What?  Don't you think customers would like to see
this photo of me drinking from a mud puddle
while they sip their coffee?

Finally, the other night, I'd had enough.  And that's when I resorted to magic - digital magic.  I used that earlier photo of Pirate looking at the camera, back in the days when he didn't think it was something to eat, and with a bit of cloning, some overlays, some erasing, some frosting, and some colour touch ups, I added his orthotic from a more recent photo.  It's not perfect, but it's good enough.



I matted and framed it today and delivered it to Cafe la Vie, a wonderful vegan restaurant in downtown Duncan.  And now that's finally off my 'to-do' list.

Photographer: 1  Piglet:  0

But I'm quite sure Pirate will outsmart me and even the score sometime in the near future.  And let's face it, any sponsored piggy is a winner.


If you or your business are interested in sponsoring an animal at RASTA, please check out their website at rastarescue.org.  You'll find the information on sponsorships here .




Sunday, December 18, 2016

Rising moon

My friend a block over started a tradition a few years back in which she invites several of us "Christmas orphans" (people with no family nearby) for a pre-Christmas feast of turkey and all the trimmings, finished off with pie and goodies and a Christmas Carol sing-a-long.  Always, we are sent home with leftovers, a hug, a full tummy, and a big smile.  This year was no different.

At least, it was no different until I rounded the corner to my house and caught a glimpse of a huge orb of brilliant orange and red low over the bay, just rising above Salt Spring Island.

I dashed into my house, grabbed the camera, and almost shaking with the thrill of such beauty (or maybe it was with cold - we are having exceptionally cold weather for this area) I snapped as many shots as I could from my back yard.  I knew I had no time to get down to the sea walk for a better shot a, during the 30 seconds it took me to unlock my door and grab my camera, the colour had already started to change, and clouds were drifting across its surface with thicker, darker clouds moving in fast.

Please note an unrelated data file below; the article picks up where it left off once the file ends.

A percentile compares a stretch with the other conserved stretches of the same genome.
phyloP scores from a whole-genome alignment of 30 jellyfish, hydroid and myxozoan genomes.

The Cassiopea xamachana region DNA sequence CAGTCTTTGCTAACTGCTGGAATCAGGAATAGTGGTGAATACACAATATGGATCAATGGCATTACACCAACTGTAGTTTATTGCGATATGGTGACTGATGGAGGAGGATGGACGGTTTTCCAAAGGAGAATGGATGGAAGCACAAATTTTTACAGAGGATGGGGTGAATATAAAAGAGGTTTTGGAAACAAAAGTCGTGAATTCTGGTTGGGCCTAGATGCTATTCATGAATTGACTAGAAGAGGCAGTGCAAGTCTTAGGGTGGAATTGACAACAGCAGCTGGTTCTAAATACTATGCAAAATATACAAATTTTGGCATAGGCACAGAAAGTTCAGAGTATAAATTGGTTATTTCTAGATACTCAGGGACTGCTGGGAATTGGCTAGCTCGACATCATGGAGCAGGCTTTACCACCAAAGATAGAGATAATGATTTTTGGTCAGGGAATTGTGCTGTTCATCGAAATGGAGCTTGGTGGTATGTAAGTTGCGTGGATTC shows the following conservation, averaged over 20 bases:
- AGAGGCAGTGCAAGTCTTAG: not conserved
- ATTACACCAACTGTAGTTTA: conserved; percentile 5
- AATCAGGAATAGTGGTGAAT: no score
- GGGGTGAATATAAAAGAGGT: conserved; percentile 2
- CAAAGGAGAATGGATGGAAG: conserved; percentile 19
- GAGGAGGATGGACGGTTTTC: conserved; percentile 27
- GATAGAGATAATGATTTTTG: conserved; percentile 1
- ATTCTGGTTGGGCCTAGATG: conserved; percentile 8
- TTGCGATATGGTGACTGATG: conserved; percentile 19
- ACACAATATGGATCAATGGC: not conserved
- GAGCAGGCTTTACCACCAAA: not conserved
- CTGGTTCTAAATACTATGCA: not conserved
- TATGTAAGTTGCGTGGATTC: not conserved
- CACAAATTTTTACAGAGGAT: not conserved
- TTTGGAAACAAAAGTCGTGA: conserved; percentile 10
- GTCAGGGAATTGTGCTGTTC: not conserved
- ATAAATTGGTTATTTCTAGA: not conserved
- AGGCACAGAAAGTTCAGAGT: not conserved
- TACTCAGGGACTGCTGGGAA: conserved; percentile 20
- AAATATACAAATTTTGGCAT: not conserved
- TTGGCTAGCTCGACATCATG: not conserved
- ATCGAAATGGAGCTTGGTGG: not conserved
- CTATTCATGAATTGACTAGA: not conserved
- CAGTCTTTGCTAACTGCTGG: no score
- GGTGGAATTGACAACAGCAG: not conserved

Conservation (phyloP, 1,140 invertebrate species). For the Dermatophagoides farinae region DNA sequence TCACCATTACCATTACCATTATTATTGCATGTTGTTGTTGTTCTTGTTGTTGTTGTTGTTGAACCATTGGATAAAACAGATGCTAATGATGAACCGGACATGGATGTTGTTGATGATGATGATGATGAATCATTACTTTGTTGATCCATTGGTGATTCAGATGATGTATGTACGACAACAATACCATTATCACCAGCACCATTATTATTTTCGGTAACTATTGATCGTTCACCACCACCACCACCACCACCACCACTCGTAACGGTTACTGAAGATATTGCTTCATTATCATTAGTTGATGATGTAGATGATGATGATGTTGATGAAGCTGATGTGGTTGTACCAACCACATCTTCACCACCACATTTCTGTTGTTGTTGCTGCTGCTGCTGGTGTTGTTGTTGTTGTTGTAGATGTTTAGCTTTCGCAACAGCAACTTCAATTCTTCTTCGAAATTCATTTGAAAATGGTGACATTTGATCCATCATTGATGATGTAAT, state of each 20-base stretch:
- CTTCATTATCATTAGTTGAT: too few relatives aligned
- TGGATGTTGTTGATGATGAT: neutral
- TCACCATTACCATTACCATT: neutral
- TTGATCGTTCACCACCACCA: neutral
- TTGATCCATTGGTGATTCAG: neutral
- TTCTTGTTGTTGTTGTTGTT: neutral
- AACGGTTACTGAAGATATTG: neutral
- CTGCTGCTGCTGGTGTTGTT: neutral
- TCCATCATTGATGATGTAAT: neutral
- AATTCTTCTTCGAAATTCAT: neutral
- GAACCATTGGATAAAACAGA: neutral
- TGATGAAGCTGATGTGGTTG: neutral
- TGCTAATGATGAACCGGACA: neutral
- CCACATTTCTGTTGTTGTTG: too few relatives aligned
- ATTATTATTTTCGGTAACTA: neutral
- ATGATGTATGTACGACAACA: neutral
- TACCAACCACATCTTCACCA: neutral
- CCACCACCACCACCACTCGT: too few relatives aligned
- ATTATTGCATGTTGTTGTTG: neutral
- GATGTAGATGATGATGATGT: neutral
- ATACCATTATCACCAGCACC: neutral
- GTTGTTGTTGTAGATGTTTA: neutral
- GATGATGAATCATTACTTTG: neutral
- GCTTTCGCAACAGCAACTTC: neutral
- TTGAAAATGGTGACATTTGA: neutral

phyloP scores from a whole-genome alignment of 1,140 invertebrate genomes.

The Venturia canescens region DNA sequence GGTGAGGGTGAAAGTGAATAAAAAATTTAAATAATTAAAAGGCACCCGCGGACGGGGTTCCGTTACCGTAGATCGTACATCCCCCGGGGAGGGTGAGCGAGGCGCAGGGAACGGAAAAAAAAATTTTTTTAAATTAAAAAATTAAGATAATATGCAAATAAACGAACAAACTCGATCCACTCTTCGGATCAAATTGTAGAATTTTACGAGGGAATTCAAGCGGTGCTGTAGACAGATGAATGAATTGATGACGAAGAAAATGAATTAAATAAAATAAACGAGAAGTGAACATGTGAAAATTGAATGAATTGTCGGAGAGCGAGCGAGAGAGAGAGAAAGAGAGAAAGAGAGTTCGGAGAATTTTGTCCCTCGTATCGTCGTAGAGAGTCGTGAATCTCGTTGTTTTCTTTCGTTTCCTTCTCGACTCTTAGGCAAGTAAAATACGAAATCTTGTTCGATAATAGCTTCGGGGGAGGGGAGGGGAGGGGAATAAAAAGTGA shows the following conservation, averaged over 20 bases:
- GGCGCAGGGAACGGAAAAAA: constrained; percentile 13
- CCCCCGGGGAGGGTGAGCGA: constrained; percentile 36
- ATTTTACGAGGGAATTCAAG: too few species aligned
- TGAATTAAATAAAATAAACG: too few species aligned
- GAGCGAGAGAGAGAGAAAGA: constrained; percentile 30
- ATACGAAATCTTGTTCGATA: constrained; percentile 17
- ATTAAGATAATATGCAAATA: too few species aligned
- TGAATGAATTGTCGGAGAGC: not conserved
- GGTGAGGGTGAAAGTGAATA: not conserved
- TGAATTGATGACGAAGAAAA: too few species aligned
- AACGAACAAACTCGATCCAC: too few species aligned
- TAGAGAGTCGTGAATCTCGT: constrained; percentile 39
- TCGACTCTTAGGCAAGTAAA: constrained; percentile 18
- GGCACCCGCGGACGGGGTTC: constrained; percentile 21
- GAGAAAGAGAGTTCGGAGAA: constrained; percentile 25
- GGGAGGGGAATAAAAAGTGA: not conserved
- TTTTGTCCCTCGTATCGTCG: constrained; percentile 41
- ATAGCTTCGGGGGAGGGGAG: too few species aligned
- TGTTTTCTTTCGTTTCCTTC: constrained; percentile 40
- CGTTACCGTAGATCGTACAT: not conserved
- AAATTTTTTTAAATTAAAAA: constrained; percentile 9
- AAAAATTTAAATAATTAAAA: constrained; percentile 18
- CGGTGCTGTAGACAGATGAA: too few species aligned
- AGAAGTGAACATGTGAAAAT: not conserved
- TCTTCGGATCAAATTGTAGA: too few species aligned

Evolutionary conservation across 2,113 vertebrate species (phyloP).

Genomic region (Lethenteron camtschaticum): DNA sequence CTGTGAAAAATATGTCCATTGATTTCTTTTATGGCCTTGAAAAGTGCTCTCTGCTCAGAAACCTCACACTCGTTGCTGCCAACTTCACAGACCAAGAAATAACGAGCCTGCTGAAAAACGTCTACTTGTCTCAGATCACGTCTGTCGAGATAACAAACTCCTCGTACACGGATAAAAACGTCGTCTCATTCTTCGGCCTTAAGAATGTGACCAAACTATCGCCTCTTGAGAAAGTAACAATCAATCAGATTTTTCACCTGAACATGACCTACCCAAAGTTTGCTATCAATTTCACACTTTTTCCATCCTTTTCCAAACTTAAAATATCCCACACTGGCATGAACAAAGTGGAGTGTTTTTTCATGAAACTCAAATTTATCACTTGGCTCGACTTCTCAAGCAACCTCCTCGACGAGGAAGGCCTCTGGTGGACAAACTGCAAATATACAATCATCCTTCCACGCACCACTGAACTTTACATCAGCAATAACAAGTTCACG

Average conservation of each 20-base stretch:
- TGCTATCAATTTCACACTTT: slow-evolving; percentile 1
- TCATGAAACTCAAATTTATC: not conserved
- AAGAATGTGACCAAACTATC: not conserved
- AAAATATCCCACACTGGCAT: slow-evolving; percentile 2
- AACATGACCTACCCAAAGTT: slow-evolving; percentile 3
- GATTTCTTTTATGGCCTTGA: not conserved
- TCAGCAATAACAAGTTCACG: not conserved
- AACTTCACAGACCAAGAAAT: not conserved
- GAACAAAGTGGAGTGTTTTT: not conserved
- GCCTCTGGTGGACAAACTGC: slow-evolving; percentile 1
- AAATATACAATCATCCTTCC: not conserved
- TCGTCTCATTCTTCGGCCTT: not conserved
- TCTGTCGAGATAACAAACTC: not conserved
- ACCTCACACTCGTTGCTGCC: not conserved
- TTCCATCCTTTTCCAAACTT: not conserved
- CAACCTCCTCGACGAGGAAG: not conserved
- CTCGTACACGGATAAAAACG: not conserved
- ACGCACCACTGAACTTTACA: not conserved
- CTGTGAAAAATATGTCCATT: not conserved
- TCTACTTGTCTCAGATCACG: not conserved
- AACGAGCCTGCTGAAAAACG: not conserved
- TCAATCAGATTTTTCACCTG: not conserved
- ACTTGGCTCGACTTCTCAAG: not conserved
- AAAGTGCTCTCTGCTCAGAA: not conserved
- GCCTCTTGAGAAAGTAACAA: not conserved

And so - a bit blurry and a bit less brilliant than my first look at it - this was the best I could do.  Not perfect, but the image is still embedded in my memory.  Good friends, good food, good music, and a jaw-dropping beautiful moon made for a Very Good Night.

Moon on Fire
Dec 16, 2016

Thursday, December 15, 2016

Pretty as an old colourized picture

I was going to do a blog post tonight about a hike I did a couple of weeks ago around Hemer Park. But by the time I caught up on email and checked into facebook, I was too tired to edit and watermark and resize the photos, and it was already past my bedtime.  However, one photo in particular caught my eye - a small pond we passed, thick with iridescent green algae, pinkish-red twigs of leafless shrubs in the background:



For some reason, it reminded me of my parent's wedding photo - back in the days when colour photography was in its infancy and talented wedding photographers either used colour additives to provide some semblance of basic colour, or used the newly marketed 'tripak' with blue, yellow and red emulsions or layered filters.  Effective, yes, though often not quite accurate.

Mom and Dad, 1941


The photo of the pond at Hemer park,  while having more intense colour, seemed just as strangely colourized with not-quite-accurate hues of nature.   It appears that life does, indeed, imitate art.